Now and since 15 December 2013, our own violence has killed over 80,000 sons, daughters, brothers, sisters, mothers and fathers, through violence, hunger and related diseases. This violence and war, have physically uprooted 5 millions from their homes and deprived 6 millions more of livelihood facilities. This “senseless” war has now pushed the Republic of South Sudan to the top of human made disasters-hit countries of Syria, Somalia, Afghanistan, Iraq, Libya, Sudan, Nigeria, Mali, Central Africa Republic and Democratic Republic of Congo. Our country leads the worst of the worst out of 193 member states of the United Nations, UN, and 54 member states of the African Union, AU. Does our country really deserve such a degrading name?
No, never. Simply because we are great people who fought for the freedom of a great nation, for a complete half a century; the longest war in the world. And for our standing pride in the eyes of the world with their acknowledgements that we had been fighting against our national enemies together: as Anya Nya and the Sudan People’s Liberation Movement and Sudan People’s Liberation Army, SPLM/SPLA, led by General Joseph Lagu and Dr, John Garang de Mabior, respectively. our historical and present SPLM leaders must get back and re-embrace the believe that “unity is strength.” Unity is strength because it reclaimed our country back, as a result of our collective power of gun and vote.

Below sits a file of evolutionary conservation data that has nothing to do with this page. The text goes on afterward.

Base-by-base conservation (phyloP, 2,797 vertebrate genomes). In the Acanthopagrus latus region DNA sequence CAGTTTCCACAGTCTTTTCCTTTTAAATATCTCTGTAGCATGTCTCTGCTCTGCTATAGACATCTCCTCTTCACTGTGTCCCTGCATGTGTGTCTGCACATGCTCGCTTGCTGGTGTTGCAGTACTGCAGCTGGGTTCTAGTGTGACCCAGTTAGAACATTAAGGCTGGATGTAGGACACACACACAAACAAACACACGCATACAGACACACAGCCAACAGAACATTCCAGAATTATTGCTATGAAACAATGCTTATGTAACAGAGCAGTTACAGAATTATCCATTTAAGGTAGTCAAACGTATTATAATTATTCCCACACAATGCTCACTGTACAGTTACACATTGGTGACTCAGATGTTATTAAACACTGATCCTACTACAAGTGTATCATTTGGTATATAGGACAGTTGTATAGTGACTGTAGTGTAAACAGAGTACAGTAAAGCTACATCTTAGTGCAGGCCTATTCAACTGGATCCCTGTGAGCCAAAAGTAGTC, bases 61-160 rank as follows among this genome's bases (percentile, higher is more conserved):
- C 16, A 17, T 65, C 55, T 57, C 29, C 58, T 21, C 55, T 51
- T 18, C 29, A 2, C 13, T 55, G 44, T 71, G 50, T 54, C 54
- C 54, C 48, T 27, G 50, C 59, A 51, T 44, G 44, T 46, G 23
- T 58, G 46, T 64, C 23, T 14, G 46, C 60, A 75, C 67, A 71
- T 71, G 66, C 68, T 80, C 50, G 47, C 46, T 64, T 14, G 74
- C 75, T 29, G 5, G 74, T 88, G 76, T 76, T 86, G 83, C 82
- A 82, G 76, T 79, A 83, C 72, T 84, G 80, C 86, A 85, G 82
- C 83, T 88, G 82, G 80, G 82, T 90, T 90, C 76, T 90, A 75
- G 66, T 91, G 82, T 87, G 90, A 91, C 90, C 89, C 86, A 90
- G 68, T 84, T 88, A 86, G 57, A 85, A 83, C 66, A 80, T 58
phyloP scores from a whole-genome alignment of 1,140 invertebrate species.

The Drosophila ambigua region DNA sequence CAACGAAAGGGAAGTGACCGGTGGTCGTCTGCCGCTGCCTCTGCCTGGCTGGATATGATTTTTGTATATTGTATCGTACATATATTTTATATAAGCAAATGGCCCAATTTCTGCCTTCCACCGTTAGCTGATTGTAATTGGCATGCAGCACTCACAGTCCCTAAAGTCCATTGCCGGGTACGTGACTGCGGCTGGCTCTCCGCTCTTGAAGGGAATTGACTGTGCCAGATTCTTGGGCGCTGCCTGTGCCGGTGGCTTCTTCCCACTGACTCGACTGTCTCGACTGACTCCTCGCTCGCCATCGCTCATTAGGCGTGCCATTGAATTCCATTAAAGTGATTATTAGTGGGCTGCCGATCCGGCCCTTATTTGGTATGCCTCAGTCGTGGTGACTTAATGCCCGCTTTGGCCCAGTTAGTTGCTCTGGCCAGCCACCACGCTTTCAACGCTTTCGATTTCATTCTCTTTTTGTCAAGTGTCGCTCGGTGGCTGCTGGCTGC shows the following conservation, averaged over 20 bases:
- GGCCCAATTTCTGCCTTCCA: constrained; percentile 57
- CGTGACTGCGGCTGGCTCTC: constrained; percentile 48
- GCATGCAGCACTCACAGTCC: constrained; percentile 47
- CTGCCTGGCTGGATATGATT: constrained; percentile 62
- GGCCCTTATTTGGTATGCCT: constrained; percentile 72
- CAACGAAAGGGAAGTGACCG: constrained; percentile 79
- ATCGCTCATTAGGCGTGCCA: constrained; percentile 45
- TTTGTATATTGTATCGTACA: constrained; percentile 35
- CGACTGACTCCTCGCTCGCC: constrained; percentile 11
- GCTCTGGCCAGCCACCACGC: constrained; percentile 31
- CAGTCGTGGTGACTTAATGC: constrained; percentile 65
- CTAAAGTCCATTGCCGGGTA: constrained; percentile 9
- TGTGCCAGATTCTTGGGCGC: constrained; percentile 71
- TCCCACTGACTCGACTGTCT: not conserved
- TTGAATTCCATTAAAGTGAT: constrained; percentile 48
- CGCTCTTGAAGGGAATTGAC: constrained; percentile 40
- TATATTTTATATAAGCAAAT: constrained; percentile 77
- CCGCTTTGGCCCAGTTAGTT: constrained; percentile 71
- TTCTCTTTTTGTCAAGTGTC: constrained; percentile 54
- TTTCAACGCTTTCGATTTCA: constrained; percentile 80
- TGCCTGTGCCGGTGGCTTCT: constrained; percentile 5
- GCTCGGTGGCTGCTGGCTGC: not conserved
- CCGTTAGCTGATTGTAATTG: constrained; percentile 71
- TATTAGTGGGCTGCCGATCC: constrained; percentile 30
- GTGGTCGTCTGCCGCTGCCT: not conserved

The present warring leaders should reconsider their refrain from abusing the legacy of their historical fundamental achievement: “freedom and independence of South Sudan.” They must get their share and place in history of the struggle for this beloved land of their ancestors. It is time to uphold our greatness and the unity we truly upheld throughout the fifty years of the liberation struggle. We are, therefore, bound together and obliged to finding a lasting peace and security for ourselves now and for generations to come.